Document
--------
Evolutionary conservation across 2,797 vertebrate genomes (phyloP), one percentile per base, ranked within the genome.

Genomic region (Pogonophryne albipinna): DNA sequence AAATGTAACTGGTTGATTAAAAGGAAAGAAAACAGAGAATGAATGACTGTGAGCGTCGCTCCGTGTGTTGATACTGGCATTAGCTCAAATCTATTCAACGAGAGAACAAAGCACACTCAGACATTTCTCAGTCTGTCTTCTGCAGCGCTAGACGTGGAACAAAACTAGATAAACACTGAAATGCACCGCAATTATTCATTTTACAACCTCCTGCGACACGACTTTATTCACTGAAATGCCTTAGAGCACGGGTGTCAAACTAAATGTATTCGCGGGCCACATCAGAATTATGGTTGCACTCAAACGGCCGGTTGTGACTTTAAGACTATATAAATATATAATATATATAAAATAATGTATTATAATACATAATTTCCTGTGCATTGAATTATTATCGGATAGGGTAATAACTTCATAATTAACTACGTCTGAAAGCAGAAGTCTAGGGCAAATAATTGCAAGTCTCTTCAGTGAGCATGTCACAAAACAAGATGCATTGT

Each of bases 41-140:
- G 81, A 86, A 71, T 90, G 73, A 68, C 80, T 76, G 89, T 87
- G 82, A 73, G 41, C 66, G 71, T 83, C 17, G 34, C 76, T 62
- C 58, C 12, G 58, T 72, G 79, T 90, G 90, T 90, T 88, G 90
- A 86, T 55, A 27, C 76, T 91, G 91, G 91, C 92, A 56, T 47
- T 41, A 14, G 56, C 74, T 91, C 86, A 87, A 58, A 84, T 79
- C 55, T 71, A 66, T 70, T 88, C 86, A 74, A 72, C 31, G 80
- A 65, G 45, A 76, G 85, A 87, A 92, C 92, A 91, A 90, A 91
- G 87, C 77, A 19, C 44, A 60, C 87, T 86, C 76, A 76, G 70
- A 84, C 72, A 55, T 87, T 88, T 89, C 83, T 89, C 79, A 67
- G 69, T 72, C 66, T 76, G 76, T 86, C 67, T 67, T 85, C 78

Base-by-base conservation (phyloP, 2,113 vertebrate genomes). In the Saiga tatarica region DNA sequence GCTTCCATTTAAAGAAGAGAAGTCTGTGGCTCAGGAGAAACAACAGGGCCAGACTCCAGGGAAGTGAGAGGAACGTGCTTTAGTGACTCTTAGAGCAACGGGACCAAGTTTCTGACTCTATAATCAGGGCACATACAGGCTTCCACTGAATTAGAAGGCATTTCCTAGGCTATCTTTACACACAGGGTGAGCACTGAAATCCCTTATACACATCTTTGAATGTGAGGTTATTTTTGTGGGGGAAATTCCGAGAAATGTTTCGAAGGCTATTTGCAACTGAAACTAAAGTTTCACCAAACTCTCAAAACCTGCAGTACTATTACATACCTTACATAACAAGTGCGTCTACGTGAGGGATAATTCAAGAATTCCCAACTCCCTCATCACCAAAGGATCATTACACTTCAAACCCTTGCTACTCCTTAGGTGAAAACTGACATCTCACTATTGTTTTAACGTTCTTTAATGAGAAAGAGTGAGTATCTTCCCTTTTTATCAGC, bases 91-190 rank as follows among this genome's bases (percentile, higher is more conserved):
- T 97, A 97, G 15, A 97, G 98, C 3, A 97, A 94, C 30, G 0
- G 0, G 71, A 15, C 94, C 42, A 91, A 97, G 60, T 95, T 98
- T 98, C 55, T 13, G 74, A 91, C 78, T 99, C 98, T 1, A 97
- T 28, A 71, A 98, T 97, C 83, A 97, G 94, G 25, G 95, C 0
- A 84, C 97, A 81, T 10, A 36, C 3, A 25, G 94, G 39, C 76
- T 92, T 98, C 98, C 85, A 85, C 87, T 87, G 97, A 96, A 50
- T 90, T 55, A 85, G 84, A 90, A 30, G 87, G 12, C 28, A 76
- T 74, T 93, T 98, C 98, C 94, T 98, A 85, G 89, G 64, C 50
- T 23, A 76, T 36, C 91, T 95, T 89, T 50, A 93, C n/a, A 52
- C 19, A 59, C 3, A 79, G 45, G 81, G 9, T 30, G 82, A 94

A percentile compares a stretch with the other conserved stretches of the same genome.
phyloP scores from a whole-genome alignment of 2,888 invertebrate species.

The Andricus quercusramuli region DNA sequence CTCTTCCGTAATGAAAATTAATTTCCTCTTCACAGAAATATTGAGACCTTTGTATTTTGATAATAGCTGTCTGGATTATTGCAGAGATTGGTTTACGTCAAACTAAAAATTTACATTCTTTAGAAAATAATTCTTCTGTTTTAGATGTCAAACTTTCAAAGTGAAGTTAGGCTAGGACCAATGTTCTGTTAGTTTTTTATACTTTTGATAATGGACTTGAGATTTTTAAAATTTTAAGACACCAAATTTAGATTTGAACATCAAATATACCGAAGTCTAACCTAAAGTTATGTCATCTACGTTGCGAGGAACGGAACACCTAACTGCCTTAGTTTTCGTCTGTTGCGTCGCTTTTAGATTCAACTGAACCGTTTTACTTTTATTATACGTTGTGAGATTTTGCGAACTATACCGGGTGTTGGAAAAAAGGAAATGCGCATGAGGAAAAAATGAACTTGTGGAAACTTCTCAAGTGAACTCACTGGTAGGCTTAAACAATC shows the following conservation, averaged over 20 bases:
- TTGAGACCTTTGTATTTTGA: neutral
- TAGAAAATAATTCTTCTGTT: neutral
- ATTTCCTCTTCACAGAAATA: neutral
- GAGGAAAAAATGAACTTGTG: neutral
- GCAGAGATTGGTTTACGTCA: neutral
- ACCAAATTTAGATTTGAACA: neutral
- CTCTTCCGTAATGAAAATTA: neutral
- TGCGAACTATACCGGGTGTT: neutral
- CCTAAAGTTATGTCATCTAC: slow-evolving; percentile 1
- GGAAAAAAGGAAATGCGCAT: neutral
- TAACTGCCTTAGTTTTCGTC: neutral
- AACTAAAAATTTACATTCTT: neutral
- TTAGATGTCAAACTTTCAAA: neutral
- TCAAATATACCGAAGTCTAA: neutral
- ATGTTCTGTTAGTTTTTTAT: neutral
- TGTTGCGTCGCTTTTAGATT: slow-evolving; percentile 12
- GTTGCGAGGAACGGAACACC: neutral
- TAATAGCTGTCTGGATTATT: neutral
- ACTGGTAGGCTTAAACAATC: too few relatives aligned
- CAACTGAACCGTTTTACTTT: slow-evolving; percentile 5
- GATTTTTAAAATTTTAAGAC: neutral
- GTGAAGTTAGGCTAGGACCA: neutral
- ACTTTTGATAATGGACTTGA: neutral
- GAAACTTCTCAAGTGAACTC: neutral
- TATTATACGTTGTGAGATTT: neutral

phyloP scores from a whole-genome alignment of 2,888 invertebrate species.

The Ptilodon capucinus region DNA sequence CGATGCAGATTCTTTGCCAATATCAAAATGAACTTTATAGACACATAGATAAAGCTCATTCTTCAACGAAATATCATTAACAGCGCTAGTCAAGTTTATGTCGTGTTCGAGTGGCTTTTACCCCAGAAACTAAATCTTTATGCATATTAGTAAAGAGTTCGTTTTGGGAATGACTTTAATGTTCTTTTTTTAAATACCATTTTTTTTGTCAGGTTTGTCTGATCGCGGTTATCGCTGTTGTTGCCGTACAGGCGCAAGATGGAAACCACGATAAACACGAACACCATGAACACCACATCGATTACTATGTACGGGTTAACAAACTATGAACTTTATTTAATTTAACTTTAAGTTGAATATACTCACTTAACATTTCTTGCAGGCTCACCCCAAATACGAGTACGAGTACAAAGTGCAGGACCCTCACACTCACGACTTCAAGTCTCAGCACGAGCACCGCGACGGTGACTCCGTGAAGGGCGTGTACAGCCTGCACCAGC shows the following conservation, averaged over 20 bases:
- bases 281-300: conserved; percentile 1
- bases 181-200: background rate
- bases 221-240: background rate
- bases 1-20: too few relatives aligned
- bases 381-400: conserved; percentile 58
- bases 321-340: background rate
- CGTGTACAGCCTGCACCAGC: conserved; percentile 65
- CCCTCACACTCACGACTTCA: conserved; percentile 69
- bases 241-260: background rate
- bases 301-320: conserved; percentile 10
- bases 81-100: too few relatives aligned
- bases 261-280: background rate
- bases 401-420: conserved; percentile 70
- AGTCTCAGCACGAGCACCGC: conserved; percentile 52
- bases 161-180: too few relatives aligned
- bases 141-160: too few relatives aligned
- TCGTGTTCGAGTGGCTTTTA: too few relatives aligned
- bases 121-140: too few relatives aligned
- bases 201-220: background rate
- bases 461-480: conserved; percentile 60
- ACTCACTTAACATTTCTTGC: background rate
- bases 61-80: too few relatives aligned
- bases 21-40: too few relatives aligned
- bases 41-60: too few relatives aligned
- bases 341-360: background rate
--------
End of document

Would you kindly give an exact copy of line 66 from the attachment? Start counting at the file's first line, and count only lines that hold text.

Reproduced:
- bases 261-280: background rate